System architecture. Adding a personal monitoring system to an existing sound reinforcement system does not have to be complicated. Most mixing consoles have sufficient resources on board to accommodate the signal distribution requirements of a personal monitoring environment. Instead of trying to create the various monitor mixes to be sent to amps and speakers, the engineer’s job is to create the raw material for delivery to the performers. They will do the blend themselves according to personal requirements.

Many of the components of personal monitoring systems are digital devices, using simple Cat-5 computer-style wiring instead of bulky analog cabling. Cat-5 cable is smaller and easier to install, and can be more cost effective especially when upgrading an existing sound system. The digital connectivity allows easy system expansion and distribution of content.

A typical personal monitoring system consists of an input module which takes audio signals from the mixing console and delivers those signals in the digital domain to the personal mixing stations used by the performers. The source signals can come from any available outputs on the main or monitor mixing console, including the direct outputs, aux sends, busses or group outs.

Configured for collaboration. Beyond that, however, a personal monitor mixing system is designed to allow engineers and performers to work together to produce perfect customized monitor mixes and an outstanding overall sonic picture.

Where the actual content comes from, is still the job of the house engineer. The engineer will still need to create blends of drum and percussion instruments for the performers to use, for example. Performers should not be required to blend the ten or more mic signals typically required to mic up a drum kit. What they really want is “more drums”, or more “background vocals.” With a little bit of effort the overall quality of the mixes heard in the personal monitors can improve substantially, bringing a more studio-like sound to a stage performance because of the improvement in fidelity of the raw materials presented to the performers.

Placing even more control at the console. There are some situations where personal monitor systems can be useful even when connected to traditional amp and speaker wedge combinations. Take, for example, a choir with 20 members. Giving each singer a personal monitoring station may be more costly than an audio budget can handle. But, better control over the content playing through wedge monitors carefully placed in front of the choir can allow those open-air speakers to be run at substantially lower volumes.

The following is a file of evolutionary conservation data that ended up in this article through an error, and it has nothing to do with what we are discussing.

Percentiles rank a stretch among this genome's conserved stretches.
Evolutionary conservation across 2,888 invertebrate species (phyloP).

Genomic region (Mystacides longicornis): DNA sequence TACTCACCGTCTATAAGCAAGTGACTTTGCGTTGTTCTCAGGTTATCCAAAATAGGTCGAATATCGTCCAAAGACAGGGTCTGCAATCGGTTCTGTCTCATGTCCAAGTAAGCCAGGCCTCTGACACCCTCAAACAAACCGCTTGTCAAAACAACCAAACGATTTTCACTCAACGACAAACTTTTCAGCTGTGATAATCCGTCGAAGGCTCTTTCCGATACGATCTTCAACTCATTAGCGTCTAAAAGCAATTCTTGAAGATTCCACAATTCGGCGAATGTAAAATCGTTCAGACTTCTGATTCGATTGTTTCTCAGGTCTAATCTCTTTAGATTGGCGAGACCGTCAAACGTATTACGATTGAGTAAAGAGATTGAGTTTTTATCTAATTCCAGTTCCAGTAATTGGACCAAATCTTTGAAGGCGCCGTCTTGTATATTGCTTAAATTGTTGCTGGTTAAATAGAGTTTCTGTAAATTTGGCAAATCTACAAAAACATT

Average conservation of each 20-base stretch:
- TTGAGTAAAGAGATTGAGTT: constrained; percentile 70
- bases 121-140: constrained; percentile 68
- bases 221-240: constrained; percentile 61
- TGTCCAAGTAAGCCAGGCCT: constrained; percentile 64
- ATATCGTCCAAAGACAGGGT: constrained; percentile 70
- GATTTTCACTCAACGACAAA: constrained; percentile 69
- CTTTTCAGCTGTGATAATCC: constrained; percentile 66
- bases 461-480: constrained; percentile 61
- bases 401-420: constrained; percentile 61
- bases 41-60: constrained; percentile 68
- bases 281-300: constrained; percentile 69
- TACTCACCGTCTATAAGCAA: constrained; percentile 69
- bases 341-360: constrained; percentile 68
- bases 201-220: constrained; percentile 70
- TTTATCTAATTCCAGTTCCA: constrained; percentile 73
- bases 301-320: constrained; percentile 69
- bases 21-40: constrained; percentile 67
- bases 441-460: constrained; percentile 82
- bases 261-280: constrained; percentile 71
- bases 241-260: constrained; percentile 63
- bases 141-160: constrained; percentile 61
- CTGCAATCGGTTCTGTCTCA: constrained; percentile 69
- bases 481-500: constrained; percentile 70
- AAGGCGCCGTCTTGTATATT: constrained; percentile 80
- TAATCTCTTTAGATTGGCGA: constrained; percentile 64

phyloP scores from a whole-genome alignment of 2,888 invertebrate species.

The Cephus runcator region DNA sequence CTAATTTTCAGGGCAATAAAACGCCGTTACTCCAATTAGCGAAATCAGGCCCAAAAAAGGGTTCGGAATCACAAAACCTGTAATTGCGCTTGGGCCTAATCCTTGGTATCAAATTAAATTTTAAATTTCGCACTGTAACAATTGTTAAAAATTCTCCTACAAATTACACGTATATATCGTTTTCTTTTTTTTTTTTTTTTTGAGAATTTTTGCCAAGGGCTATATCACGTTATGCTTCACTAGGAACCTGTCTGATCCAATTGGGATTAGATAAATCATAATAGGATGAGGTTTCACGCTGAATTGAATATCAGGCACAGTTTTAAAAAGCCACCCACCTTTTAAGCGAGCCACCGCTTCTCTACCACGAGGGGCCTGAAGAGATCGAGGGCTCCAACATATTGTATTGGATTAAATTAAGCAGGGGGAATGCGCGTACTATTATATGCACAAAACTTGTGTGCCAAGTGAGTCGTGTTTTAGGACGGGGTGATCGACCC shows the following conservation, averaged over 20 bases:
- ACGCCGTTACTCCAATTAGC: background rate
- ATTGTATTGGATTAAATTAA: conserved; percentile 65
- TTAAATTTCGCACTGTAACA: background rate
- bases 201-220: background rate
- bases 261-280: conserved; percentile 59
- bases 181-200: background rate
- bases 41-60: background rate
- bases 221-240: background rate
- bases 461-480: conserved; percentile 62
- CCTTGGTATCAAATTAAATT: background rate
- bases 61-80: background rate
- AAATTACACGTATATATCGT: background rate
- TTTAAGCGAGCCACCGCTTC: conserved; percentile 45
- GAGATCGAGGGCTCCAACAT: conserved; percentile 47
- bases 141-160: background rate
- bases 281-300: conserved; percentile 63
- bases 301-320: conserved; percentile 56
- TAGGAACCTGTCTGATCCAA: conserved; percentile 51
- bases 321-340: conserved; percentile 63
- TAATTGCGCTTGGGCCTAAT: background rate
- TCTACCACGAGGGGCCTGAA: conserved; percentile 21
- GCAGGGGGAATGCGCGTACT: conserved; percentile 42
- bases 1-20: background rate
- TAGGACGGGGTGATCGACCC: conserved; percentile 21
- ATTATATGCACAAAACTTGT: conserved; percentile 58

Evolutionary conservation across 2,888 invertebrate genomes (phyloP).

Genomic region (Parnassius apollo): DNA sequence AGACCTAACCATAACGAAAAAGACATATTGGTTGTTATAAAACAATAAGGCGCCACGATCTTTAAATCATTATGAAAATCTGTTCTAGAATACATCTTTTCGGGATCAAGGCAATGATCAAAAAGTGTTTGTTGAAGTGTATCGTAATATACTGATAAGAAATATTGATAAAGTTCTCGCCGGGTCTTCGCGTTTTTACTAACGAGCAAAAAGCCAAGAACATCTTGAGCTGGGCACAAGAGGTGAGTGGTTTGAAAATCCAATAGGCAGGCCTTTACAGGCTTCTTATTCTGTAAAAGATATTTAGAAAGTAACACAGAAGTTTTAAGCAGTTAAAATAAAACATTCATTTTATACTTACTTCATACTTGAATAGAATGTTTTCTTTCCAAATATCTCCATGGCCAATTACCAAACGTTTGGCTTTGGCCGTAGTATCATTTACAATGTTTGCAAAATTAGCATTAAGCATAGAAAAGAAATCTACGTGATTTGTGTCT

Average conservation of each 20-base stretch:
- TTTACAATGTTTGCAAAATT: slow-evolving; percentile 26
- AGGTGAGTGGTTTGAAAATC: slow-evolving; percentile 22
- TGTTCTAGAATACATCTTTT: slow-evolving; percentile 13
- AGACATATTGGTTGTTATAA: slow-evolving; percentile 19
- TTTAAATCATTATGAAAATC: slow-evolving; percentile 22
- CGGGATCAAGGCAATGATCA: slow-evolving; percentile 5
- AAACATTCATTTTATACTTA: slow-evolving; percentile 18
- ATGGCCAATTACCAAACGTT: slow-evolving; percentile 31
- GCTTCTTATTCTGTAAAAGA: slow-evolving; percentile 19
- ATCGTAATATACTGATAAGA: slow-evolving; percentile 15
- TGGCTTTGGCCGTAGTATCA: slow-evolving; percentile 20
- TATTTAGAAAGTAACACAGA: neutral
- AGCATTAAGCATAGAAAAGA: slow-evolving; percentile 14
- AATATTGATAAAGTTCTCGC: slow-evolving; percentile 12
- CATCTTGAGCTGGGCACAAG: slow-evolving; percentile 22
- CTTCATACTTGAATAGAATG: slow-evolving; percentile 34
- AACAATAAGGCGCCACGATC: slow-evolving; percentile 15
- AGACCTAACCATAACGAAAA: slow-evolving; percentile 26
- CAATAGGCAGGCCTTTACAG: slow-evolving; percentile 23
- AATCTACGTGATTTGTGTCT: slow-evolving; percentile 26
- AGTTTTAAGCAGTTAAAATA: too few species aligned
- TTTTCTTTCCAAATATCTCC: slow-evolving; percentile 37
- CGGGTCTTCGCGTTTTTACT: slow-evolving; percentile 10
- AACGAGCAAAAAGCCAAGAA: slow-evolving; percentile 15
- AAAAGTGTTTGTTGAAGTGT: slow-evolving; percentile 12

For engineers concerned about feedback with amp and wedge speaker combination under the control of performers, there is a simple solution. By setting a maximum volume level, the engineer can guarantee that excessive volume will not cause feedback. A second method for adding control from the engineer’s position involves running audio outputs from the personal mixer station into the audio snake to control the signal’s maximum output level at front-of-house.

The engineers can still retain control over the monitor mixes by patching the audio outputs of the personal mixers back into the main console and assigning those channels to unused aux outputs (such as those which would be used for monitors in a traditional setup) and not into the front-of-house mix. These outputs are sent out to the amps and wedges. With this configuration, the engineer can control the level of a mix with a fader on the console and can add content to the mix with the console’s aux section controls. Performers can still customize their mixes, but the engineer sets the master level going to the amplifier.

Getting the most out of your personal monitors. Personal monitors are an effective way to lower on-stage volumes, especially when used in conjunction with other techniques (such as replacing guitar and bass amps with amp modelers and acoustic drums with a good electronic kit). However, personal control over the mix is essential to making in-ears and headphones work for performers and sound their best. In addition, with monitor mixing shifted more to musicians, the tech staff is free to focus substantially more attention on the main front-of-house mix in the sanctuary. The result is more comfortable volumes, better audio fidelity, and an improved worship experience for everyone.

Content written by Chandler Collison, Aviom’s business development manager, Bill McCutcheon, Aviom’s business development associate, and Ray Legnini, Aviom’s senior marketing product manager. Compiled by Ray Legnini and Michelle Bussani, a professional writer for a NY-based marketing firm specializing in the pro audio industry.